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Iranian protesters celebrate World Cup elimination

BBC News logo BBC News 11/30/2022

Anti-government protesters in Iran have been celebrating the national football team's elimination from the World Cup, following their 1-0 loss to the USA.

Videos showed people dancing in streets and honking car horns in Tehran and several other cities on Tuesday night.

Many Iranians refused to support their football team in Qatar, seeing it as a representation of the Islamic Republic.

State-affiliated media blamed hostile forces both inside and outside Iran for putting unfair pressure on the players.

The players did not sing the national anthem before their first game, a 6-2 defeat by England, in an apparent expression of solidarity with the protesters.

But they did sing at the Wales game, which they won 2-0, and at the politically-charged showdown against the USA.

Some protesters saw that as a betrayal of their cause even though there were reports that the team came under intense pressure from Iranian authorities.

The unrest started 10 weeks ago following the death in custody of Mahsa Amini, a 22-year-old woman arrested by morality police in Tehran for allegedly violating the strict rules requiring women to cover their hair with a hijab.

Authorities have responded to what they have portrayed as foreign-backed "riots" with a violent crackdown in which human rights activists say at least 450 people have been killed, including 60 children. More than 18,000 others are reported to have been arrested.

A video posted online on Tuesday night appeared to show dozens of people celebrating the Iranian football team's loss at a square in Mahsa Amini's home city of Saqqez, in the country's north-west. They can be heard cheering and waving headscarves before fireworks are set off.

BBC Persian also received similar videos from several other cities in the predominantly Kurdish region, where dozens of protesters have reportedly been killed by security forces in recent weeks.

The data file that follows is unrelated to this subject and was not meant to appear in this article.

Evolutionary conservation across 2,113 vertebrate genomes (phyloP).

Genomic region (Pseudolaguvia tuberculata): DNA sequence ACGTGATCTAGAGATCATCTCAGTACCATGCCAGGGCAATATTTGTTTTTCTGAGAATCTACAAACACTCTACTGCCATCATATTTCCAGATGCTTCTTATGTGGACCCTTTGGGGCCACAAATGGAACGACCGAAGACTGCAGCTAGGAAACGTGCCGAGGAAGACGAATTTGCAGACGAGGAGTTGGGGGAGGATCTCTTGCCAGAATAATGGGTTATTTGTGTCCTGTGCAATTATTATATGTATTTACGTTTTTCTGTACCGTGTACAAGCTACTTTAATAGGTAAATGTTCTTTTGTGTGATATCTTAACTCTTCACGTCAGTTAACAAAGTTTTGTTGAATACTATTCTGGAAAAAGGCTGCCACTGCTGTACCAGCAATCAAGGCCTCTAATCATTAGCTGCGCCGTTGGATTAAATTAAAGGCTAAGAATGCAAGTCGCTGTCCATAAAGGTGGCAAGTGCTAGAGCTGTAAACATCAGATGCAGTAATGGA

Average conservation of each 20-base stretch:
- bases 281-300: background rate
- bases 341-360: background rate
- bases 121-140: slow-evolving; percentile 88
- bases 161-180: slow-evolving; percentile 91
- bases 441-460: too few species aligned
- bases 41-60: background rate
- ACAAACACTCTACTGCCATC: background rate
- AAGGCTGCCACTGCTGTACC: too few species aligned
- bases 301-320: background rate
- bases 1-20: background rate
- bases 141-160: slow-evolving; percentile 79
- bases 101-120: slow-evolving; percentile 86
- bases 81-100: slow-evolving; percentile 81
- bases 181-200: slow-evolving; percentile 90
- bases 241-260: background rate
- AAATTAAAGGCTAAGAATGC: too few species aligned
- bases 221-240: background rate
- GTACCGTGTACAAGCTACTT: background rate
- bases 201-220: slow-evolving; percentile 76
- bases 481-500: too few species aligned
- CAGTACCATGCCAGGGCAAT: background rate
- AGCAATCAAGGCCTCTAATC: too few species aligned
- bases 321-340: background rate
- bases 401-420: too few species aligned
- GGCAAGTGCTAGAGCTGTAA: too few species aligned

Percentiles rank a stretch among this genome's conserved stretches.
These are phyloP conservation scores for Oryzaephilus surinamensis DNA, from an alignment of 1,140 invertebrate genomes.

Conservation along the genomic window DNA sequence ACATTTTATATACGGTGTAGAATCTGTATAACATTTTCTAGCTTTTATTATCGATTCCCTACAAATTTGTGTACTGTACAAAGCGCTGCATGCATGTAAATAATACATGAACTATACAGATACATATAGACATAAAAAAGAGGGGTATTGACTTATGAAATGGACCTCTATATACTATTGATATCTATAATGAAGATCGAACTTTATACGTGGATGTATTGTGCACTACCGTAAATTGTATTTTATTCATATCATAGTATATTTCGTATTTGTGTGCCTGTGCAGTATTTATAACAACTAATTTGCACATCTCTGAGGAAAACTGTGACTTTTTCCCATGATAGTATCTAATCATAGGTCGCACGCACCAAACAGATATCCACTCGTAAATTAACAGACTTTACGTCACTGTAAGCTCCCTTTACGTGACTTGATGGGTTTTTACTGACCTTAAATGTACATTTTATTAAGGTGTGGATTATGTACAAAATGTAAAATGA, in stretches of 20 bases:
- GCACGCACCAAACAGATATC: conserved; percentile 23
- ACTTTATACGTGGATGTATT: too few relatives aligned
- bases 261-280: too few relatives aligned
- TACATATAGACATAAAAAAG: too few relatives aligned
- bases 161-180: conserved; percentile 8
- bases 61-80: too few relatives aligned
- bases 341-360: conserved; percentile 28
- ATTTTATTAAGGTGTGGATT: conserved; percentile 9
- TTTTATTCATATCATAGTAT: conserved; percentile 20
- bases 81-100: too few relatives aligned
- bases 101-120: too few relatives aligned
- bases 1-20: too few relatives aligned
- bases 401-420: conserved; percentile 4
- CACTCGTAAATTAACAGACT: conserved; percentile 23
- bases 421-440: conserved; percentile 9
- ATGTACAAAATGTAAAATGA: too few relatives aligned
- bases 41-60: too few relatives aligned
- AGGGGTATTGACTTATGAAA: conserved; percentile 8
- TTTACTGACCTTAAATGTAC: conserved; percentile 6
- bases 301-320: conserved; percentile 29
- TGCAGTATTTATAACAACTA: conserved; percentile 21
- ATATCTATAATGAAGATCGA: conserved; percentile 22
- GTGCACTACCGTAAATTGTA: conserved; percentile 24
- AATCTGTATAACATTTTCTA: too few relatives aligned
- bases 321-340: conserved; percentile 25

Crowds were filmed dancing to music in Sanandaj, an epicentre of the unrest, while in Kermanshah and Marivan they were heard chanting "Woman, life, freedom" - one of the main slogans of the protests.

In Tehran, students at Imam Sadiq University gathered outside a hall of residence and chanted "Death to the dishonourable" - an adjective protesters have used against security forces and which was shouted by fans inside the stadium during Iran's match against England.

The opposition activist collective 1500tasvir posted videos that it said showed security forces opening fire at protesters celebrating in the south-western city of Behbahan and beating a woman in Qazvin, near Tehran.

There was also a confrontation between opponents and supporters of the government outside the Al Thumama Stadium in Qatar after Tuesday's match.

Danish journalist Rasmus Tantholdt filmed several men carrying Iranian flags shoving a man wearing a T-shirt saying "Woman, life, freedom" in English. A woman with him is then heard complaining that she attacked and asking for help to leave the stadium safely.

Another video obtained by BBC Persian showed a male protester being violently arrested by security guards outside the stadium while shouting "Woman, life, freedom".

State-affiliated media in Iran meanwhile praised the national football team despite their failure to qualify for the World Cup's knockout stages.

The conservative Farhikhtegan newspaper said "we are proud of Iran", while the Revolutionary Guards-linked daily Javan said the team had "won the real game: the game of uniting people's hearts".

Keyhan, whose editor is appointed by the supreme leader, said the team had gone into the tournament under "the most unfair conditions", with pressure from "mercenaries at home and abroad".

Before the match, the hard-line Tasnim news agency rejected a report by CNN, which cited an unnamed security source as saying that the Revolutionary Guards had threatened the families of the Iranian players with "imprisonment and torture" if they did not "behave".


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